In a presentation at McDermott’s Employment and Employee Benefits Forum, Andrew Liazos discussed areas of focus for Section 162(m) and third-party loan funding for employee stock purchase plans (ESPPs). He also provided insight on the new SEC final rule on hedging, and the 21 percent excise tax on pay over $1 million to covered employees

On August 21, 2018, the IRS issued guidance regarding recent statutory changes made to Section 162(m) of the Internal Revenue Code. Overall, Notice 2018-68 strictly interprets the Section 162(m) grandfathering rule under the Tax Cuts and Jobs Act.

Public companies and other issuers subject to these deduction limitations will want to closely consider this guidance

US tax reform is changing the game with respect to many of the popular benefits employers have traditionally provided to their employees. These new rules have produced a great deal of questions. However, while the Internal Revenue Service (IRS) is formulating guidance, employers are left to navigate these changes on their own in order to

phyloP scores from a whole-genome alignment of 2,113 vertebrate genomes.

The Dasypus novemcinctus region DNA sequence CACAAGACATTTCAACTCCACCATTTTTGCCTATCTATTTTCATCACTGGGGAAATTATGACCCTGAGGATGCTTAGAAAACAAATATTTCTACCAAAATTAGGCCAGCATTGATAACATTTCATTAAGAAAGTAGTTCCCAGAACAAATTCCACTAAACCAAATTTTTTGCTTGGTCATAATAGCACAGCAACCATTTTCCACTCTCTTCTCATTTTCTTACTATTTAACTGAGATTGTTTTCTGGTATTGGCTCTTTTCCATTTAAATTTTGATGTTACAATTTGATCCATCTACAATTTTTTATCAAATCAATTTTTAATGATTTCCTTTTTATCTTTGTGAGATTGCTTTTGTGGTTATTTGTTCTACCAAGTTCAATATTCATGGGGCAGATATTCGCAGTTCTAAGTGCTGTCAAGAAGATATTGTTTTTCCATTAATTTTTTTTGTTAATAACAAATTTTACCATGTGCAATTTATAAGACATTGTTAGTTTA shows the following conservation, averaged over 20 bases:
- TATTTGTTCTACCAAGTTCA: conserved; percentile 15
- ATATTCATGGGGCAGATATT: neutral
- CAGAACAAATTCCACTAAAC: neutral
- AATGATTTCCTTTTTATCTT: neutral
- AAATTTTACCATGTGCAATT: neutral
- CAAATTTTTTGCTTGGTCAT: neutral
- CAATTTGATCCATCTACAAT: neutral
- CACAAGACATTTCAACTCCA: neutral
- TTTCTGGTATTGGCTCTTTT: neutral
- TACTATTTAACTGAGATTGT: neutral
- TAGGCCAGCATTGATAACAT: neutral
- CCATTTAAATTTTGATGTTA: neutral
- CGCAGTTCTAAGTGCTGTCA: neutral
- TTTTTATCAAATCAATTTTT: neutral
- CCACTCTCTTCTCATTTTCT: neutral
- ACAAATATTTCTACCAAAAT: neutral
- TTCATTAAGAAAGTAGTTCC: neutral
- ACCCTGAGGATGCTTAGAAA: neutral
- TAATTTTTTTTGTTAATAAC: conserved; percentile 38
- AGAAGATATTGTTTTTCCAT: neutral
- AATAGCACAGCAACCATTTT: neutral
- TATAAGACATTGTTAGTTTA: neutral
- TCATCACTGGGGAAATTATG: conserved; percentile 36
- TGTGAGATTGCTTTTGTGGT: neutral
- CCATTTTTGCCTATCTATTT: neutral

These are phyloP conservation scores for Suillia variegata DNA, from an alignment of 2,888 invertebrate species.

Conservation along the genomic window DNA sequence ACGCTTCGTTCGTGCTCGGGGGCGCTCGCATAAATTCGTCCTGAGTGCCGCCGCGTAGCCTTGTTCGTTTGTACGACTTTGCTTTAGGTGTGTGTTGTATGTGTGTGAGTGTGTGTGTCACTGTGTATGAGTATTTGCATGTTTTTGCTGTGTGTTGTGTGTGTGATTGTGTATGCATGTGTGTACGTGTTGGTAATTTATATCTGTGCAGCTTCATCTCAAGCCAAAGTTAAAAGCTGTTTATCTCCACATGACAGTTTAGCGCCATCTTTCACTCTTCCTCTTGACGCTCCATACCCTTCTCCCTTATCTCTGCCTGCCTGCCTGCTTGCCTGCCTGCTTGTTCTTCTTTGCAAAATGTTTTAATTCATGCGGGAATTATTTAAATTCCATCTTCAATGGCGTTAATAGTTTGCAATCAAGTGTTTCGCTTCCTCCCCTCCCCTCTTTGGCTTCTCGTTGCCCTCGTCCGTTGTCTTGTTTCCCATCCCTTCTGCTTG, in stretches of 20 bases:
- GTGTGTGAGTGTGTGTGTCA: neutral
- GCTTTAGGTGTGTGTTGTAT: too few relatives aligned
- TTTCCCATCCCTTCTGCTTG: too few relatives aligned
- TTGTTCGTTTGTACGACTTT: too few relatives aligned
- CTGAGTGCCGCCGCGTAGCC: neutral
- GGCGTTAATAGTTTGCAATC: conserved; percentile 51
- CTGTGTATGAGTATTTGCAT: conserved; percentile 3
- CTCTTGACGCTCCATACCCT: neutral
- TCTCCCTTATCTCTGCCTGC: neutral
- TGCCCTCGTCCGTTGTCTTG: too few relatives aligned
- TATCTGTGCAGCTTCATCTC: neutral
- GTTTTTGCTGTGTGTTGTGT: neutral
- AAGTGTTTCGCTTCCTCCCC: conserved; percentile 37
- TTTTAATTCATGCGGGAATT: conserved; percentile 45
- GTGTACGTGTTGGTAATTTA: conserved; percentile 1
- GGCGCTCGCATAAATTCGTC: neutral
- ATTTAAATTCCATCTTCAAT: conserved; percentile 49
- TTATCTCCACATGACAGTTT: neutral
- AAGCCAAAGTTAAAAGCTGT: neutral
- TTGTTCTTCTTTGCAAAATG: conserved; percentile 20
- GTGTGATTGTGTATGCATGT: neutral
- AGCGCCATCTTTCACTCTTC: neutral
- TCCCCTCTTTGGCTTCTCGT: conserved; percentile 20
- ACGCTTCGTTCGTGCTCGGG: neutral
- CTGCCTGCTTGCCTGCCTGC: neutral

Section 162(m) of the Internal Revenue Code (Code) previously limited the tax deduction to $1M annually for covered employee compensation paid by a company that is publicly traded, subject to some important exceptions. The Tax Cuts and Jobs Act modified the reach of Code Section 162(m) in several significant ways.

  • Expanding the number of companies

On March 31, 2015, IRS issued final regulations clarifying that stock options and SARs will only qualify as performance-based compensation if granted under a stockholder-approved plan that includes an individual limit on the number of such awards that may be granted during a specified period. In addition, only certain types of stock-based compensation are eligible

On February 26, 2014, U.S. House of Representatives Committee on Ways and Means Chairman Dave Camp (R-MI) released the proposed Tax Reform Act of 2014 (the Camp Proposal), which would simplify the Internal Revenue Code and reduce corporate and individual tax rates. However, to remain revenue neutral, the Camp Proposal would eliminate many important tax